Georgia sues Biden administration over plans to expand farmworkers' rights

The state of Georgia has joined with a coalition of Republican-led states and a group of Georgia farmers to block a new federal regulation that would provide expanded protections for migrant workers on temporary visas.

The new rule, set to take effect this summer, reiterates that farmers are prohibited from retaining or confiscating their workers' passports, and vehicles used to transport workers must be equipped with seat belts. In addition, workers are permitted to invite guests into employer-provided housing. Under the H-2A program for migrant agricultural workers, employers are required to provide free housing to their seasonal workers, most of whom are from Latin America.

The legal challenge to the new federal rule concerns a series of additional provisions aimed at giving H-2A farmworkers more opportunities to unionize for better working conditions.

Those behind the lawsuit say the new organizational rights amount to state overreach and carry the risk that growers will have to give up their business.

“This rule imposes costs on food producers at a time when Americans are already suffering from high food prices. Before these costs are implemented, the American people should be given the opportunity to debate them and hold their elected politicians accountable for their decisions. That is not possible with the unelected bureaucrats responsible for this rule,” said attorney Braden Boucek of the Southeastern Legal Foundation, who is representing the plaintiffs.

The lawsuit against the Biden administration's Department of Labor, the federal agency responsible for overseeing the H-2A program, was filed in Brunswick. The only two nongovernmental entities involved in the suit are the Georgia Fruit and Vegetable Growers Association, a trade group, and Miles Berry Farm, a 400-acre blueberry producer in Appling County. According to the lawsuit, Miles Berry Farm employs about 150 H-2A workers each year.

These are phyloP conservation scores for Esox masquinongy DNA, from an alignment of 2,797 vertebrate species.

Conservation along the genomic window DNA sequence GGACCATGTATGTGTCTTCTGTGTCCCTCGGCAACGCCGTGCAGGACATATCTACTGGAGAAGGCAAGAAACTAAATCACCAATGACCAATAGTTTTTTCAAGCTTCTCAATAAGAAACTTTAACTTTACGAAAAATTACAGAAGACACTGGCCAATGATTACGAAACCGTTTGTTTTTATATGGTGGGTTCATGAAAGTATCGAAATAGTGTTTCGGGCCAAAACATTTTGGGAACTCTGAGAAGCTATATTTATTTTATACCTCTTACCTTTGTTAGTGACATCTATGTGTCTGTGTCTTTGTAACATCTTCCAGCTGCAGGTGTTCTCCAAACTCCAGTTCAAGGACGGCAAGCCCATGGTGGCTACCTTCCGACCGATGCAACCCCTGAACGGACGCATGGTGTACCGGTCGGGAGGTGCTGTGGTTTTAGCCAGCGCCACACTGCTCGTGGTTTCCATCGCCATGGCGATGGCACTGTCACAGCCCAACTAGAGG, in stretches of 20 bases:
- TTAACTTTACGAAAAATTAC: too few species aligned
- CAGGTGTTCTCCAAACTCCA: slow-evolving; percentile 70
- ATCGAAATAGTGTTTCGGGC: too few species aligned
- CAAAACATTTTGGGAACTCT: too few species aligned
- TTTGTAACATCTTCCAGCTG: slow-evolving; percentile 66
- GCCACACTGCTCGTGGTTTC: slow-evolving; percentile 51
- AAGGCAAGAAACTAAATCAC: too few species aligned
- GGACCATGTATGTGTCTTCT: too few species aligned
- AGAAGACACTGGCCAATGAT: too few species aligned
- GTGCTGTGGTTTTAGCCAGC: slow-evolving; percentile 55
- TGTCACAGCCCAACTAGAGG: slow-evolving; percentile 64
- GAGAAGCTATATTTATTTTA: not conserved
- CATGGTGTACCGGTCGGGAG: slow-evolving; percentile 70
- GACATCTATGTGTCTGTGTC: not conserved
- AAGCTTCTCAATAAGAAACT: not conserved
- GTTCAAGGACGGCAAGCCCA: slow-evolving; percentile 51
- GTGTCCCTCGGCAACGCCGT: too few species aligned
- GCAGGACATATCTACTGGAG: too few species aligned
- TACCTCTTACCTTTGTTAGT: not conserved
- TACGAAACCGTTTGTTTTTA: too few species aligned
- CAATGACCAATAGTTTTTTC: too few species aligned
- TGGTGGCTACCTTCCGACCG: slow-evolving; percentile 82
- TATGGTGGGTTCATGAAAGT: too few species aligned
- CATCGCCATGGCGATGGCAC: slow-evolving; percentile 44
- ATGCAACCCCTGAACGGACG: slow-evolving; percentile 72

Chris Butts, vice president of the Georgia Fruit and Vegetable Growers Association, warned in a statement that the Labor Department's new rule would have “devastating consequences for the agricultural industry.”

The federal government's new rule follows a period of rapid growth in the H-2A visa program, which is designed to help farmers meet their labor needs when they can't find local workers. In Georgia, one of the largest consumer states for migrant workers, there were 5,852 certified H-2A positions in 2012, up from more than 37,500 the previous year, according to data from the federal Office of Foreign Worker Certification.

Farmworkers are not covered by the National Labor Relations Act, the landmark 1935 law that gives private-sector workers the right to form unions and otherwise seek better working conditions. Some legal experts say a federal agency such as the Labor Department could extend similar rights through regulation.

But Boucek says that is a task for Congress.

“Congress makes laws, not the feds… That's why this case is important,” he wrote in a statement to the Atlanta Journal-Constitution.

In a press release on its website, Boucek's organization wrote that the Biden administration is requiring agricultural employers to “allow temporary foreign farmworkers to form unions, creating out of thin air a new right that American farmworkers do not even have.”

However, the new rule from the U.S. Department of Labor does not provide full collective bargaining rights or force workers to join a union. Rather, it gives workers the right to organize in a union to defend their labor rights without fear of reprisal from employers.

Labor advocates, who will have greater access to H-2A workers under the new rule, say expanded protections are needed in light of numerous reports of worker mistreatment, including in Georgia.

In 2021, southern Georgia made national headlines when a federal investigation called Operation Blooming Onion uncovered a criminal ring that allegedly subjected H-2A workers to “modern-day slavery,” with migrants forced to dig for onions with their bare hands under threat of gunpoint. Last year, the AJC reported on allegations that contractors hired by farmers to find H-2A workers were charging illegal placement fees, putting workers in debt and leaving them vulnerable to abuse.

“This rule brings long-overdue protections to workers – whose urgent need for more protection and government oversight was highlighted by the disastrous failures in Georgia during Operation Blooming Onion – which was not an isolated incident,” Antonio De Loera-Brust, communications director for the United Farm Workers, said in a statement. “It is a shocking low point when even the agricultural industry is trying to roll back these basic protections.”